“Photography is sold as a vehicle for truth,” writes photographer Daniella Zalcman, in the lead essay for Huck’s sixth annual Documentary Photography Special.
“It is meant to be a mirror, an indisputable depiction of whatever the camera captures. But the reality is that there’s a galaxy of decisions that any photographer can make in the creation of an image – consciously or otherwise – that reflect more on the photographer and their experiences than what surrounds them.
“Roughly 85 per cent of working photojournalists today are men. That means that a disproportionate amount of the news imagery we consume, whether it’s of war or sports or politics or fashion, is framed and filtered through the masculine experience.
“There are many reasons why this is dangerous. Photographs don’t just tell us stories, they tell us how to see. So when representations of womanhood, the female body or femininity are largely constructed by men, it’s not just that they define us, they teach us how to see ourselves.
“What, then, happens when society’s mirrors are overwhelmingly wielded by one demographic? How do you subvert generations of misogyny and sexism that have been quietly embedded into our visual DNA? And what does it mean to reclaim ownership of our own image?”
These issues are something we feel strongly about. And so to help address this imbalance, our new issue celebrates exciting voices of change within photography – from emerging talent to established pioneers – who have broken new ground or disrupted the status quo in their own way.
Magnum photographer Susan Meiselas has spent five decades questioning the practice of photography in groundbreaking ways. But whether it’s documenting the lives of showgirls or an unfolding revolution, her open-ended approach gives the images a life of their own.
After learning all she could in the cut-throat world of photojournalism, Abbie Trayler-Smith realised it was time to focus on something that really mattered to her: fighting the taboo around obesity through stories of authentic experience.
Hannah Reyes Morales
Against the backdrop of Manila’s drug war, where fear and violence have become normalised, Hannah Reyes Morales has been seeking out moments of tenderness amid the adversity. And in learning how everyday life carries on undaunted, she’s come to better understand the place that’s shaped her.
In the heart of Arizona, Kendrick Brinson found a passion project she just can’t keep away from: a pioneering retirement community where no one believes in ‘acting your age’. By absorbing their lust for life – be it cheerleaders or synchronised swimmers – she’s learned not to fear growing old.
Mikiko Hara doesn’t need a viewfinder. Instead the Japanese street photographer shoots from the chest, allowing the camera to capture happy accidents that come as a surprise… even to her.
Having grown up bored by what middle England had to offer, Jane Hilton has spent her career seeking out the most fascinating people she can find. It’s a quest that’s led her to the American West, where the lives of outsiders – from working girls to bull riders – are never quite what they seem.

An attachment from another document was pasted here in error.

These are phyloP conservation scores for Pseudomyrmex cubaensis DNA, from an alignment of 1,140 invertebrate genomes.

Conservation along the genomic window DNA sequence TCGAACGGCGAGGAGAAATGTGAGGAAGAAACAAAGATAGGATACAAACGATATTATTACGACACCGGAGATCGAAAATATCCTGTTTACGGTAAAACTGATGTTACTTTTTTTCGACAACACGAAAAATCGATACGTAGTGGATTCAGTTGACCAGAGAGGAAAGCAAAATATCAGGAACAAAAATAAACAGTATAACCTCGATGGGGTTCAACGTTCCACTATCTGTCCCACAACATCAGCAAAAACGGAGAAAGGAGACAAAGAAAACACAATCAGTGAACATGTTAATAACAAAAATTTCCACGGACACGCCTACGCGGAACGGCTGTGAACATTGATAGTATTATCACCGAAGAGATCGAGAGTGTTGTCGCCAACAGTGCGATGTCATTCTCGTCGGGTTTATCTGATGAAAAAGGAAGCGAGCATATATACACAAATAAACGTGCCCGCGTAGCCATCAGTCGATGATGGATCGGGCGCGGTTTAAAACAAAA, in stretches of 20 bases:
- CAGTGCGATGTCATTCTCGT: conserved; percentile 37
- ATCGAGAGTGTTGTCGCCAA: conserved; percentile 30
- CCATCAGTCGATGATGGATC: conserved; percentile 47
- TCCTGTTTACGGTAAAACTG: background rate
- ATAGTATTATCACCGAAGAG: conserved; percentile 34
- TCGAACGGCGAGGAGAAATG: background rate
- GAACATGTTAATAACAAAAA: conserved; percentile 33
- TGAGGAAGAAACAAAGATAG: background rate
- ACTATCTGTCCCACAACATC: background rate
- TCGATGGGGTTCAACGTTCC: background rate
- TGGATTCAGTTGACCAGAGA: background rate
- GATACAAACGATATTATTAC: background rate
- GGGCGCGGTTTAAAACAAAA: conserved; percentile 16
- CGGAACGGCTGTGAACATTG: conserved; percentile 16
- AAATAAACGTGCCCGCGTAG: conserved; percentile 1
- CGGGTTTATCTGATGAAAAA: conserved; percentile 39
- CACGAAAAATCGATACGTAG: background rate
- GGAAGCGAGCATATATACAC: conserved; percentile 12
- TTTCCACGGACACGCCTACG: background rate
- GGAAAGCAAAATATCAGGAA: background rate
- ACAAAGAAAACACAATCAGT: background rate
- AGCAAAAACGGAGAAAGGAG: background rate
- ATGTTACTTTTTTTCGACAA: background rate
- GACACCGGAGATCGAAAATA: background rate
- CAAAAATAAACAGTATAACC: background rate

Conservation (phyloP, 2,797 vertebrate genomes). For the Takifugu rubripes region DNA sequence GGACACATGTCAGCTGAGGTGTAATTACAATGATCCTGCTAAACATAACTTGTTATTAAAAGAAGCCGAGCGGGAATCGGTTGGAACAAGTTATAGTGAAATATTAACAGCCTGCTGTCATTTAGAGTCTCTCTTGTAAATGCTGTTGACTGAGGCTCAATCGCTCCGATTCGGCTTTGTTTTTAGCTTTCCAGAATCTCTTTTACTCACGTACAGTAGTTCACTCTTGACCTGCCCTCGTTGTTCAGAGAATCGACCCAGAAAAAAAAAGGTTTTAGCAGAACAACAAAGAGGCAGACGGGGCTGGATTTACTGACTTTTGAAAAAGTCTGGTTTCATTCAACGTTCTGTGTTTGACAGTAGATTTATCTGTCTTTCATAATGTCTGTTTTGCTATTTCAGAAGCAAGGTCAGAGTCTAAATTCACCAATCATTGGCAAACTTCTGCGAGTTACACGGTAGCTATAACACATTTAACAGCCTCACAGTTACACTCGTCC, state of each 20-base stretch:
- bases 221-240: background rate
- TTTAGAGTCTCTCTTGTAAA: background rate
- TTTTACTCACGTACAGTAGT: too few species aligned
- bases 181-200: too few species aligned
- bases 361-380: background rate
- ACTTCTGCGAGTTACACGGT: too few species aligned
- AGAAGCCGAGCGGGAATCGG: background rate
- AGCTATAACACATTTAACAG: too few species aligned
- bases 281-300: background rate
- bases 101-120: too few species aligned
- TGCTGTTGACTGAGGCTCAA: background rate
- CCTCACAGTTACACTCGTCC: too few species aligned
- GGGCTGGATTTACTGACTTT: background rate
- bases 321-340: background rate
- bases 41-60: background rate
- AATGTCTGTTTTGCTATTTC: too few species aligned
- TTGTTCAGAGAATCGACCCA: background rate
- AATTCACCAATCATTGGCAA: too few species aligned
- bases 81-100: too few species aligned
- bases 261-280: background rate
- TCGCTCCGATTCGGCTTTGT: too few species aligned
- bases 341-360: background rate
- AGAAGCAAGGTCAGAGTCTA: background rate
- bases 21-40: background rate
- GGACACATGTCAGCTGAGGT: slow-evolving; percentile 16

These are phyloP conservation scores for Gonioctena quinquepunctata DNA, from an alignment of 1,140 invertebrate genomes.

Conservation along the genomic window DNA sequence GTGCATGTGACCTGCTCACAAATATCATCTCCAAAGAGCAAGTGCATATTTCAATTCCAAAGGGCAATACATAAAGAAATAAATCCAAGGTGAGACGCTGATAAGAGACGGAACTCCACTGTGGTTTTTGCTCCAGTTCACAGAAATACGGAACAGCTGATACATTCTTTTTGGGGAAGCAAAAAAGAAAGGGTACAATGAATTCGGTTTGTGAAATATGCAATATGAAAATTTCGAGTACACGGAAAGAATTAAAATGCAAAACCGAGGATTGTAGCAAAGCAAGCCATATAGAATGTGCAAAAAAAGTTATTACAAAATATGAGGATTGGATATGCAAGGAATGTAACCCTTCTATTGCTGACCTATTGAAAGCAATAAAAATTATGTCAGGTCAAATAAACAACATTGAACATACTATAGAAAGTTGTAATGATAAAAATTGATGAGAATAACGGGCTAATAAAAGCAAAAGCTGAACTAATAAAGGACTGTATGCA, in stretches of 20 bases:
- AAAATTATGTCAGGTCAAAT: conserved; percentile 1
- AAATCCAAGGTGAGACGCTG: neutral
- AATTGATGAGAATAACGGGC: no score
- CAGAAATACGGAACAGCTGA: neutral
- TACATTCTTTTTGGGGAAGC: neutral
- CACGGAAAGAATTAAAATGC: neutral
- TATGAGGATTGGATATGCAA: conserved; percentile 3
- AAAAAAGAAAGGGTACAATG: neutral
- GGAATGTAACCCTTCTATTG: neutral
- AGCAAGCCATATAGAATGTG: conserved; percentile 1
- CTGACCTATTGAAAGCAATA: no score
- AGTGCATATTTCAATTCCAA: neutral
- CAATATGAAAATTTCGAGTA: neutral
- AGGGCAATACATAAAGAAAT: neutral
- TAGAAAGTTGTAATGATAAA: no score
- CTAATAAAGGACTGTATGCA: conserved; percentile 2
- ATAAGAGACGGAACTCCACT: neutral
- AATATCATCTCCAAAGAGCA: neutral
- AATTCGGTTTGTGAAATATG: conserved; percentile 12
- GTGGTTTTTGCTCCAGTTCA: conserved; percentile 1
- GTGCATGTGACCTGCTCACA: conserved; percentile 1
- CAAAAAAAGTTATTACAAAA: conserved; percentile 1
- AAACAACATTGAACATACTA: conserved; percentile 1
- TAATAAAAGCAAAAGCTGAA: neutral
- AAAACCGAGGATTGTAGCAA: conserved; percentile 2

After spending the night with strangers across Russia, the US and Egypt, Bieke Depoorter has been asking constant questions of herself – navigating what it means to be a photographer with the most intimate access imaginable.
Calla Kessler has come of age with a firm belief in photography’s power to connect people. But as a recent graduate uprooted from small-town Nebraska to Washington DC, she’s learned that sometimes pursuing truth means standing up and speaking out.
In a landscape lacking in diversity, filmmaker and photographer Nadira Amrani is kickstarting her own movement: one that rejects outdated tropes of representation and pushes for more opportunities among people of colour.
Raised by nomads, Jessica Lehrman inherited a restless search for magic. These days she applies that spirit of wanderlust in a different way – documenting underground movements led by activists and rappers alike – but the underlying ethos is just the same.
After blossoming as a late-starting photographer, a search for authenticity led Annie Tritt to the lives of transgender and non-binary youth. But what she discovered would change her own life forever.
From the US to Latin America, Natalie Keyssar’s reportage uncovers the impact of social and political structures on everyday lives – capturing the violence of inequality and the mess of history in the making.
Sydelle Willow Smith
Growing up in post-apartheid South Africa, Sydelle Willow Smith often grappled with the country’s difficult past. But when it comes to examining the present, she’s found her relationship with home poses more questions than answers.
Lois Bielefeld has spent years documenting people’s domestic rituals, gathering intimate insight into a diverse range of lives while learning to better navigate her own journey.
Ada Bligaard Søby
Seventeen years after a painful breakup, Ada Bligaard Søby decided to make a book on life and love with her ex-boyfriend, pooling their family archives to plot a visual timeline of their lives. It turned out to be the wildest ride of her career.
Plus much more!